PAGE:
Photographers' Blog

Remembering Verdun

Verdun, France

By Charles Platiau

Verdun was the site of one of World War I’s bloodiest battles. Hundreds of thousands of French and German soldiers lost their lives in this north-eastern corner of France, where fighting raged for months in 1916.

Yesterday’s enemies are now united on the battleground. Members of French and German historical associations, all keenly interested in the First World War and all passionate about historical re-enactments, gather in Verdun every year to take part in a commemorative march.

One sunny Saturday in March, I joined up with four historical associations who took part in the event: “Le Poilu de la Marne” – from France, and “Darstellungsgruppe Suddeutches Militar”, “IG 18” and “Verein Historische Uniformen”- from Germany.

The French wore the uniforms of “Poilus” as French infantrymen in the First World War were nicknamed. The Germans wore the famous spiked helmet of the old German army. After laying a wreath in the village of Bezonvaux – one of nine villages that were completely wiped out by the fighting at Verdun – they took part in a 9 mile walk to visit the battlefield.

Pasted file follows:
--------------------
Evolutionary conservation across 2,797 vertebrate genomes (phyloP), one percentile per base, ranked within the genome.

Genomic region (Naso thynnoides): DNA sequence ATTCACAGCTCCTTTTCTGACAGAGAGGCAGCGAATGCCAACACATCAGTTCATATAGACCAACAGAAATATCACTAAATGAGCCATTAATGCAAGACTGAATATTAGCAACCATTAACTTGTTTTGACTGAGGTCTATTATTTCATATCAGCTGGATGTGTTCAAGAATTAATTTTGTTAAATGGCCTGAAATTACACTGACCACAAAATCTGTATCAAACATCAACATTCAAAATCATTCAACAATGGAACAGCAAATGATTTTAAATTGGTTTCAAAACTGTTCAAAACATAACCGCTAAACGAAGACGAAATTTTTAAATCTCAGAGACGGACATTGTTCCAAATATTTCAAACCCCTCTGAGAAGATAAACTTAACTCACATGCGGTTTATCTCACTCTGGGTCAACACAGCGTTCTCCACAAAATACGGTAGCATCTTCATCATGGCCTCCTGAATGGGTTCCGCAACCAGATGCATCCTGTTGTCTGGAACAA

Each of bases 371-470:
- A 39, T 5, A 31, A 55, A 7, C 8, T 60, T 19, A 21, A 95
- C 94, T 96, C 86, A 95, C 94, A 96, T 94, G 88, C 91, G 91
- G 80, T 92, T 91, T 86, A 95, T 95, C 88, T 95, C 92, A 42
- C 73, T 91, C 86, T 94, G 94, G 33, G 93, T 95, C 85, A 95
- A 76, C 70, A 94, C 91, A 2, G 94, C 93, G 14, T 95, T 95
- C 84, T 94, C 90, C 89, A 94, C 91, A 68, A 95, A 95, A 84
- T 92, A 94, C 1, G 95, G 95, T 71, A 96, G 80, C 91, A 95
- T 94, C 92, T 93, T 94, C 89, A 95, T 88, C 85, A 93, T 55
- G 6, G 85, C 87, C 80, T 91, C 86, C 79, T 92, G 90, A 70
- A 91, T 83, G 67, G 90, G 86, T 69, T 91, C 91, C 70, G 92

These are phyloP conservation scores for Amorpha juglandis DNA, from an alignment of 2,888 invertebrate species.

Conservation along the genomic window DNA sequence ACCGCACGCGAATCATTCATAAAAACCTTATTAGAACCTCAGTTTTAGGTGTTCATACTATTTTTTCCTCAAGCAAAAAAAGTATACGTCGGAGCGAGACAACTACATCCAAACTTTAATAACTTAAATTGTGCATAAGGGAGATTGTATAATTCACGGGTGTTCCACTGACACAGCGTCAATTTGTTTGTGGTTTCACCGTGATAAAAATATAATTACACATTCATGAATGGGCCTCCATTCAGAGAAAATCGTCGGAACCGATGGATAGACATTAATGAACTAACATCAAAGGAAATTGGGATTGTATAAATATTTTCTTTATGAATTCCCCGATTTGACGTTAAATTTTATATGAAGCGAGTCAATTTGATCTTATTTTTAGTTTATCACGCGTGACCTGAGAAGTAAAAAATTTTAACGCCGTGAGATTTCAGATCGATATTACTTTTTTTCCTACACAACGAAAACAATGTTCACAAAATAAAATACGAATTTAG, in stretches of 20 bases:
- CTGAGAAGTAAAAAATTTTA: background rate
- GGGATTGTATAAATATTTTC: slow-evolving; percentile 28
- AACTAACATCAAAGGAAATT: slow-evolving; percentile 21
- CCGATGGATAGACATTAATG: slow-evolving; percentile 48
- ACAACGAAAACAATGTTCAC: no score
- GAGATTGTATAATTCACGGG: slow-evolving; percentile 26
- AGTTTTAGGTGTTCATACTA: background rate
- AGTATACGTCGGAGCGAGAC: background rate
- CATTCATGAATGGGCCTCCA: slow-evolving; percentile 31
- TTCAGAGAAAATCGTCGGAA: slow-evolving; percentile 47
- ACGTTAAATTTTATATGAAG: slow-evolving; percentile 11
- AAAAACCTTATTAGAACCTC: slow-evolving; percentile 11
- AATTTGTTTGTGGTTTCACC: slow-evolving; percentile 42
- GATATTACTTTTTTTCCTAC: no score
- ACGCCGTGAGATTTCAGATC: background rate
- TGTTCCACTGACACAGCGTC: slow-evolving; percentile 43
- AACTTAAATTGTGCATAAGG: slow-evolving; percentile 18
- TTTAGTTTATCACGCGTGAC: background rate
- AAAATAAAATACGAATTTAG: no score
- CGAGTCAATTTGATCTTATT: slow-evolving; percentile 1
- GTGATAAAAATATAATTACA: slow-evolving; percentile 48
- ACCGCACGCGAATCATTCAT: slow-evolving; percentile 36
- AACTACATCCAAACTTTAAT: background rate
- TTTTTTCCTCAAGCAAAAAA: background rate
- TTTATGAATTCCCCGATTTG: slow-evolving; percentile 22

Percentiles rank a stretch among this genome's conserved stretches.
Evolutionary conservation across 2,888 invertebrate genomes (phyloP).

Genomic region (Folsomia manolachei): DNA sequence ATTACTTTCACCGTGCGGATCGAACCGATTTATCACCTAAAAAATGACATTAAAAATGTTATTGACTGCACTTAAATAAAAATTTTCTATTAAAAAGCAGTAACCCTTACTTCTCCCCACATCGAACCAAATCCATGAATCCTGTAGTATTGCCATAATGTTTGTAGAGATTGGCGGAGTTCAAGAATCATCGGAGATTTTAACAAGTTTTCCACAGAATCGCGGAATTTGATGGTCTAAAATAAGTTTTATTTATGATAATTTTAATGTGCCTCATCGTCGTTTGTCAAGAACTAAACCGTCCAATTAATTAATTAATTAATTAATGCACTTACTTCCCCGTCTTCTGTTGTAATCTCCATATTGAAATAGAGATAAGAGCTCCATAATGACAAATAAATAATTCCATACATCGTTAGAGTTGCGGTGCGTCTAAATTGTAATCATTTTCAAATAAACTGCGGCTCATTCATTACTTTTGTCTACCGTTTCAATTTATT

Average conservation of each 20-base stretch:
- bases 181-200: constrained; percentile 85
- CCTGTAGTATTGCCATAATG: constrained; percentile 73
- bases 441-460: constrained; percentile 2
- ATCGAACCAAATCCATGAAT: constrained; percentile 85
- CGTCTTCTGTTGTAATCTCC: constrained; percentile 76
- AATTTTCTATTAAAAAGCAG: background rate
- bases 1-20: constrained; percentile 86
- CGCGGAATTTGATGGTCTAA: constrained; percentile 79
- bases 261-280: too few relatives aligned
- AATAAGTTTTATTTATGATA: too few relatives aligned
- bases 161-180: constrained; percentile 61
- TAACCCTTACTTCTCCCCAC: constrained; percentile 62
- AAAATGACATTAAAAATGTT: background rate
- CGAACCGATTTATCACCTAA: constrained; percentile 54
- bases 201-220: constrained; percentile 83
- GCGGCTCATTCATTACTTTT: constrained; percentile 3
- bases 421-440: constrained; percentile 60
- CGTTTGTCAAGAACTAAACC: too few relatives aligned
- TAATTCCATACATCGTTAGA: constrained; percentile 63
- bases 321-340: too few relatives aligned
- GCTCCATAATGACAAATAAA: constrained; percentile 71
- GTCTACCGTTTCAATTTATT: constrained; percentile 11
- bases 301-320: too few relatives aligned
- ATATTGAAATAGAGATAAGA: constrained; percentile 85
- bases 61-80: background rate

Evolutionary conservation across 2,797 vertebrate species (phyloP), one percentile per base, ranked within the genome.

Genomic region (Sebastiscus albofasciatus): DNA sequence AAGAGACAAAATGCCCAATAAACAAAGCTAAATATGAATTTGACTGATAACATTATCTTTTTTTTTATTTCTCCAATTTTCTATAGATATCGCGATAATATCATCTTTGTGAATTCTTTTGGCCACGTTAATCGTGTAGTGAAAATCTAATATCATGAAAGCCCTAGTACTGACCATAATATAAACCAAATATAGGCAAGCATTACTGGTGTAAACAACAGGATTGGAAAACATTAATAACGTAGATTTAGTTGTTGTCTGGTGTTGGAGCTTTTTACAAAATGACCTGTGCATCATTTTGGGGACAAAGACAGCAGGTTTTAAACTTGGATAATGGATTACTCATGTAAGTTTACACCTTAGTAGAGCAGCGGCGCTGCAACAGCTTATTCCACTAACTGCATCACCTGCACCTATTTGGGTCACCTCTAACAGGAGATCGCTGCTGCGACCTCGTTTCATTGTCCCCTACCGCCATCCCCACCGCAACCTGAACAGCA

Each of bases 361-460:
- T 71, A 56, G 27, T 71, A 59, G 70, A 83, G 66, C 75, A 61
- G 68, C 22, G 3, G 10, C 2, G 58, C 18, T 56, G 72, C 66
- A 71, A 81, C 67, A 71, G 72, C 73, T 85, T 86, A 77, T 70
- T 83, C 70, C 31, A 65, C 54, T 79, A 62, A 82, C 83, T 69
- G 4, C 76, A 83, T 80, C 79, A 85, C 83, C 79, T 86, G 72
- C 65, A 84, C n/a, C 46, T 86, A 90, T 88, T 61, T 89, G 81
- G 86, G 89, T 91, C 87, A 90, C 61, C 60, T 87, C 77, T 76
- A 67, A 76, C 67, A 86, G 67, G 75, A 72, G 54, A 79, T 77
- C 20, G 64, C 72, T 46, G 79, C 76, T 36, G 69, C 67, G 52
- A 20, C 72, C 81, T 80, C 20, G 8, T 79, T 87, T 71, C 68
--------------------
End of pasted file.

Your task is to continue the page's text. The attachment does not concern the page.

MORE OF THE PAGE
The Germans set out at a quick pace, as if in a race to impress the French, but as the miles wore on the two groups combined. The heat of the day took its toll and some individuals had to be helped to arrive at Fort de Vaux, their final destination.

The ghost villages of Verdun

Verdun, France
By Vincent Kessler

The year 2014 brings together the past and the future for France. It is a time of local elections, and it is also the 100th anniversary of the start of the First World War.

The Battle of Verdun in northeastern France was the longest battle of the so-called Great War, lasting some ten months from February to December 1916. It was also one of the most murderous.


The WWI ossuary of Douaumont is seen in Douaumont near Verdun, Eastern France, March 4, 2014. The sentence reads : this tower was given to the great deads of Verdun by their friends from the US. REUTERS/Vincent Kessler

After the 1870-71 war between France and Prussia, which ended with the annexation of Alsace-Lorraine by the Germans, Verdun was at the eastern edge of France. The city was fringed by hills – hills in which a network of forts was built to protect the border.